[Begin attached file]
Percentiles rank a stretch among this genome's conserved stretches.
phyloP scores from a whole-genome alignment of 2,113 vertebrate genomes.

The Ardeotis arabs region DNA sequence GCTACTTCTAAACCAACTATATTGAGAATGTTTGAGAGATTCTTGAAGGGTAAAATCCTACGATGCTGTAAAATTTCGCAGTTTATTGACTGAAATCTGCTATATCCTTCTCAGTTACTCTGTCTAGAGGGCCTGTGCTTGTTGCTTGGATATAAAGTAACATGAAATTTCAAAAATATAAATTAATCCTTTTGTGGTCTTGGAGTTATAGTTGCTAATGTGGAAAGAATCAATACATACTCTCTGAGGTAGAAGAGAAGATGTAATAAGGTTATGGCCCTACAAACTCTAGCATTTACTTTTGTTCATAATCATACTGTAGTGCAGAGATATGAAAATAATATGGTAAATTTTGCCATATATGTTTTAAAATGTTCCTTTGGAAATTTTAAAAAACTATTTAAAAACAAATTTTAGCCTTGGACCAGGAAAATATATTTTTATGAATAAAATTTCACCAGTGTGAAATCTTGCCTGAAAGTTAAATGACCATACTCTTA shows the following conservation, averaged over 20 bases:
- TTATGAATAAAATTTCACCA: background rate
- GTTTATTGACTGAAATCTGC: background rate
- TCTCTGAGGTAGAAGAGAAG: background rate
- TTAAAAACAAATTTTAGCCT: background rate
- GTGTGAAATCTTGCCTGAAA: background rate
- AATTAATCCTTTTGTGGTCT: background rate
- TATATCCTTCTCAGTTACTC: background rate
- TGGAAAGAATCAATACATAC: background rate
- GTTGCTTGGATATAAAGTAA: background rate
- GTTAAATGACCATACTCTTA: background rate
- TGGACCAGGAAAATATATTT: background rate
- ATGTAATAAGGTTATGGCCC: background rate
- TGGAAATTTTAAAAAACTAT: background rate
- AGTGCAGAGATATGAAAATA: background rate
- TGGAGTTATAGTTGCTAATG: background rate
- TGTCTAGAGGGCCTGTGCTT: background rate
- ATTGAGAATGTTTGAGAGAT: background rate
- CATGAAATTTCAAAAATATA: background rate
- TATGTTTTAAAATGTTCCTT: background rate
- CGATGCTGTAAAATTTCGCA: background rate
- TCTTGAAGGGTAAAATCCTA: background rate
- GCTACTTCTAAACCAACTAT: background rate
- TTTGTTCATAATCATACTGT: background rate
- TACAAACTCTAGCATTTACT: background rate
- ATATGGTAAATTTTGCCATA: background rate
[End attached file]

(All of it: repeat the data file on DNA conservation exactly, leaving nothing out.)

Percentiles rank a stretch among this genome's conserved stretches.
phyloP scores from a whole-genome alignment of 2,113 vertebrate genomes.

The Ardeotis arabs region DNA sequence GCTACTTCTAAACCAACTATATTGAGAATGTTTGAGAGATTCTTGAAGGGTAAAATCCTACGATGCTGTAAAATTTCGCAGTTTATTGACTGAAATCTGCTATATCCTTCTCAGTTACTCTGTCTAGAGGGCCTGTGCTTGTTGCTTGGATATAAAGTAACATGAAATTTCAAAAATATAAATTAATCCTTTTGTGGTCTTGGAGTTATAGTTGCTAATGTGGAAAGAATCAATACATACTCTCTGAGGTAGAAGAGAAGATGTAATAAGGTTATGGCCCTACAAACTCTAGCATTTACTTTTGTTCATAATCATACTGTAGTGCAGAGATATGAAAATAATATGGTAAATTTTGCCATATATGTTTTAAAATGTTCCTTTGGAAATTTTAAAAAACTATTTAAAAACAAATTTTAGCCTTGGACCAGGAAAATATATTTTTATGAATAAAATTTCACCAGTGTGAAATCTTGCCTGAAAGTTAAATGACCATACTCTTA shows the following conservation, averaged over 20 bases:
- TTATGAATAAAATTTCACCA: background rate
- GTTTATTGACTGAAATCTGC: background rate
- TCTCTGAGGTAGAAGAGAAG: background rate
- TTAAAAACAAATTTTAGCCT: background rate
- GTGTGAAATCTTGCCTGAAA: background rate
- AATTAATCCTTTTGTGGTCT: background rate
- TATATCCTTCTCAGTTACTC: background rate
- TGGAAAGAATCAATACATAC: background rate
- GTTGCTTGGATATAAAGTAA: background rate
- GTTAAATGACCATACTCTTA: background rate
- TGGACCAGGAAAATATATTT: background rate
- ATGTAATAAGGTTATGGCCC: background rate
- TGGAAATTTTAAAAAACTAT: background rate
- AGTGCAGAGATATGAAAATA: background rate
- TGGAGTTATAGTTGCTAATG: background rate
- TGTCTAGAGGGCCTGTGCTT: background rate
- ATTGAGAATGTTTGAGAGAT: background rate
- CATGAAATTTCAAAAATATA: background rate
- TATGTTTTAAAATGTTCCTT: background rate
- CGATGCTGTAAAATTTCGCA: background rate
- TCTTGAAGGGTAAAATCCTA: background rate
- GCTACTTCTAAACCAACTAT: background rate
- TTTGTTCATAATCATACTGT: background rate
- TACAAACTCTAGCATTTACT: background rate
- ATATGGTAAATTTTGCCATA: background rate